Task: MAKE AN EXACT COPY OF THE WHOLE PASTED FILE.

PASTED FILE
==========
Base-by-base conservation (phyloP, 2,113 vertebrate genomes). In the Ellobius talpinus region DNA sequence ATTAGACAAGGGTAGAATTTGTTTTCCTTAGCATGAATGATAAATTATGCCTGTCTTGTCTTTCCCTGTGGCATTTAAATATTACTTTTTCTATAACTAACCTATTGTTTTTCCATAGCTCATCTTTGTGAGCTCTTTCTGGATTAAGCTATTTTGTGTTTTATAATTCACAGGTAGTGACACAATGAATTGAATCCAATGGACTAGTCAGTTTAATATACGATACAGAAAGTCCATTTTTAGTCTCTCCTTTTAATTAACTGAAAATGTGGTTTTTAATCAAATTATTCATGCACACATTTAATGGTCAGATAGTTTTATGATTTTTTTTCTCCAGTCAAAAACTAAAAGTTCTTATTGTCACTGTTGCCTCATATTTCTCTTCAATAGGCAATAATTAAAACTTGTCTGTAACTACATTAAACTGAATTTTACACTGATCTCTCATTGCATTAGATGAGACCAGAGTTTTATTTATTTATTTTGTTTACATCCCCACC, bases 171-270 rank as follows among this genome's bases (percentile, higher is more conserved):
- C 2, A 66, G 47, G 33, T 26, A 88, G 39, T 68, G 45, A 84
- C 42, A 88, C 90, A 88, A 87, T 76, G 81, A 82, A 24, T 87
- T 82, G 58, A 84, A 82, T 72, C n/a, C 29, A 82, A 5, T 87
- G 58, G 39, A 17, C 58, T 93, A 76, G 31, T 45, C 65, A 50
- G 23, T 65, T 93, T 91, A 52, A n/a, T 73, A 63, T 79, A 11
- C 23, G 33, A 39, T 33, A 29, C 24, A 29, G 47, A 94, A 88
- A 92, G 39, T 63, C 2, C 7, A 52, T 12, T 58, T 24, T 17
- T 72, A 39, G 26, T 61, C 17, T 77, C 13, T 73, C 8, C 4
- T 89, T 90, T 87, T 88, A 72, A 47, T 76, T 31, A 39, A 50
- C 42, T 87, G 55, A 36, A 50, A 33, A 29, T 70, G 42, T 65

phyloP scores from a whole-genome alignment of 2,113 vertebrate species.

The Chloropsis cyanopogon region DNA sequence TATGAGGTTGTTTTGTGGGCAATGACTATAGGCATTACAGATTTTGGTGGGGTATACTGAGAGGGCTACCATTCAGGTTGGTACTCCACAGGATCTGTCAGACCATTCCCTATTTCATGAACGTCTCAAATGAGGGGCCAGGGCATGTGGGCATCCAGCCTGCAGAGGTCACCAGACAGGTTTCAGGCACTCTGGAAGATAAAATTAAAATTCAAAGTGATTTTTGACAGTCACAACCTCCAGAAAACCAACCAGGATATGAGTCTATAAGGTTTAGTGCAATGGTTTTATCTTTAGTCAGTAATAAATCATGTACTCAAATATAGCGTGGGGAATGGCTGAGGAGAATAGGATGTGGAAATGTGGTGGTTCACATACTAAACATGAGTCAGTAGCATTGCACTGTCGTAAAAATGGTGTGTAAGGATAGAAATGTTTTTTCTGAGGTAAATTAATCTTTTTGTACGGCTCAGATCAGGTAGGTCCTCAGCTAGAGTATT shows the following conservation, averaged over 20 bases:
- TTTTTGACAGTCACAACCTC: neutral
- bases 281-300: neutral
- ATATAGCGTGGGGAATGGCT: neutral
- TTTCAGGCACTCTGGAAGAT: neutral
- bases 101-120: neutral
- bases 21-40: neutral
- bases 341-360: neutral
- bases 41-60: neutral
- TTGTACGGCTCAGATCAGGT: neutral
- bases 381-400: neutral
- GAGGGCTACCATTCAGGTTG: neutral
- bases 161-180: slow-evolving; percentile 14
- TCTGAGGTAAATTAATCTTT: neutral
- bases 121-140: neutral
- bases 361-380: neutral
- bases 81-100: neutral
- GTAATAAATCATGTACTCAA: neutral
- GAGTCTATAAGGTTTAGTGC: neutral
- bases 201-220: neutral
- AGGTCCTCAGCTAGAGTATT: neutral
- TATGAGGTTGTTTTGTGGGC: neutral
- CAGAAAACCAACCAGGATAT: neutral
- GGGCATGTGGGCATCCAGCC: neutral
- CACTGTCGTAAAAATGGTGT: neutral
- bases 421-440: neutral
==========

Base-by-base conservation (phyloP, 2,113 vertebrate genomes). In the Ellobius talpinus region DNA sequence ATTAGACAAGGGTAGAATTTGTTTTCCTTAGCATGAATGATAAATTATGCCTGTCTTGTCTTTCCCTGTGGCATTTAAATATTACTTTTTCTATAACTAACCTATTGTTTTTCCATAGCTCATCTTTGTGAGCTCTTTCTGGATTAAGCTATTTTGTGTTTTATAATTCACAGGTAGTGACACAATGAATTGAATCCAATGGACTAGTCAGTTTAATATACGATACAGAAAGTCCATTTTTAGTCTCTCCTTTTAATTAACTGAAAATGTGGTTTTTAATCAAATTATTCATGCACACATTTAATGGTCAGATAGTTTTATGATTTTTTTTCTCCAGTCAAAAACTAAAAGTTCTTATTGTCACTGTTGCCTCATATTTCTCTTCAATAGGCAATAATTAAAACTTGTCTGTAACTACATTAAACTGAATTTTACACTGATCTCTCATTGCATTAGATGAGACCAGAGTTTTATTTATTTATTTTGTTTACATCCCCACC, bases 171-270 rank as follows among this genome's bases (percentile, higher is more conserved):
- C 2, A 66, G 47, G 33, T 26, A 88, G 39, T 68, G 45, A 84
- C 42, A 88, C 90, A 88, A 87, T 76, G 81, A 82, A 24, T 87
- T 82, G 58, A 84, A 82, T 72, C n/a, C 29, A 82, A 5, T 87
- G 58, G 39, A 17, C 58, T 93, A 76, G 31, T 45, C 65, A 50
- G 23, T 65, T 93, T 91, A 52, A n/a, T 73, A 63, T 79, A 11
- C 23, G 33, A 39, T 33, A 29, C 24, A 29, G 47, A 94, A 88
- A 92, G 39, T 63, C 2, C 7, A 52, T 12, T 58, T 24, T 17
- T 72, A 39, G 26, T 61, C 17, T 77, C 13, T 73, C 8, C 4
- T 89, T 90, T 87, T 88, A 72, A 47, T 76, T 31, A 39, A 50
- C 42, T 87, G 55, A 36, A 50, A 33, A 29, T 70, G 42, T 65

phyloP scores from a whole-genome alignment of 2,113 vertebrate species.

The Chloropsis cyanopogon region DNA sequence TATGAGGTTGTTTTGTGGGCAATGACTATAGGCATTACAGATTTTGGTGGGGTATACTGAGAGGGCTACCATTCAGGTTGGTACTCCACAGGATCTGTCAGACCATTCCCTATTTCATGAACGTCTCAAATGAGGGGCCAGGGCATGTGGGCATCCAGCCTGCAGAGGTCACCAGACAGGTTTCAGGCACTCTGGAAGATAAAATTAAAATTCAAAGTGATTTTTGACAGTCACAACCTCCAGAAAACCAACCAGGATATGAGTCTATAAGGTTTAGTGCAATGGTTTTATCTTTAGTCAGTAATAAATCATGTACTCAAATATAGCGTGGGGAATGGCTGAGGAGAATAGGATGTGGAAATGTGGTGGTTCACATACTAAACATGAGTCAGTAGCATTGCACTGTCGTAAAAATGGTGTGTAAGGATAGAAATGTTTTTTCTGAGGTAAATTAATCTTTTTGTACGGCTCAGATCAGGTAGGTCCTCAGCTAGAGTATT shows the following conservation, averaged over 20 bases:
- TTTTTGACAGTCACAACCTC: neutral
- bases 281-300: neutral
- ATATAGCGTGGGGAATGGCT: neutral
- TTTCAGGCACTCTGGAAGAT: neutral
- bases 101-120: neutral
- bases 21-40: neutral
- bases 341-360: neutral
- bases 41-60: neutral
- TTGTACGGCTCAGATCAGGT: neutral
- bases 381-400: neutral
- GAGGGCTACCATTCAGGTTG: neutral
- bases 161-180: slow-evolving; percentile 14
- TCTGAGGTAAATTAATCTTT: neutral
- bases 121-140: neutral
- bases 361-380: neutral
- bases 81-100: neutral
- GTAATAAATCATGTACTCAA: neutral
- GAGTCTATAAGGTTTAGTGC: neutral
- bases 201-220: neutral
- AGGTCCTCAGCTAGAGTATT: neutral
- TATGAGGTTGTTTTGTGGGC: neutral
- CAGAAAACCAACCAGGATAT: neutral
- GGGCATGTGGGCATCCAGCC: neutral
- CACTGTCGTAAAAATGGTGT: neutral
- bases 421-440: neutral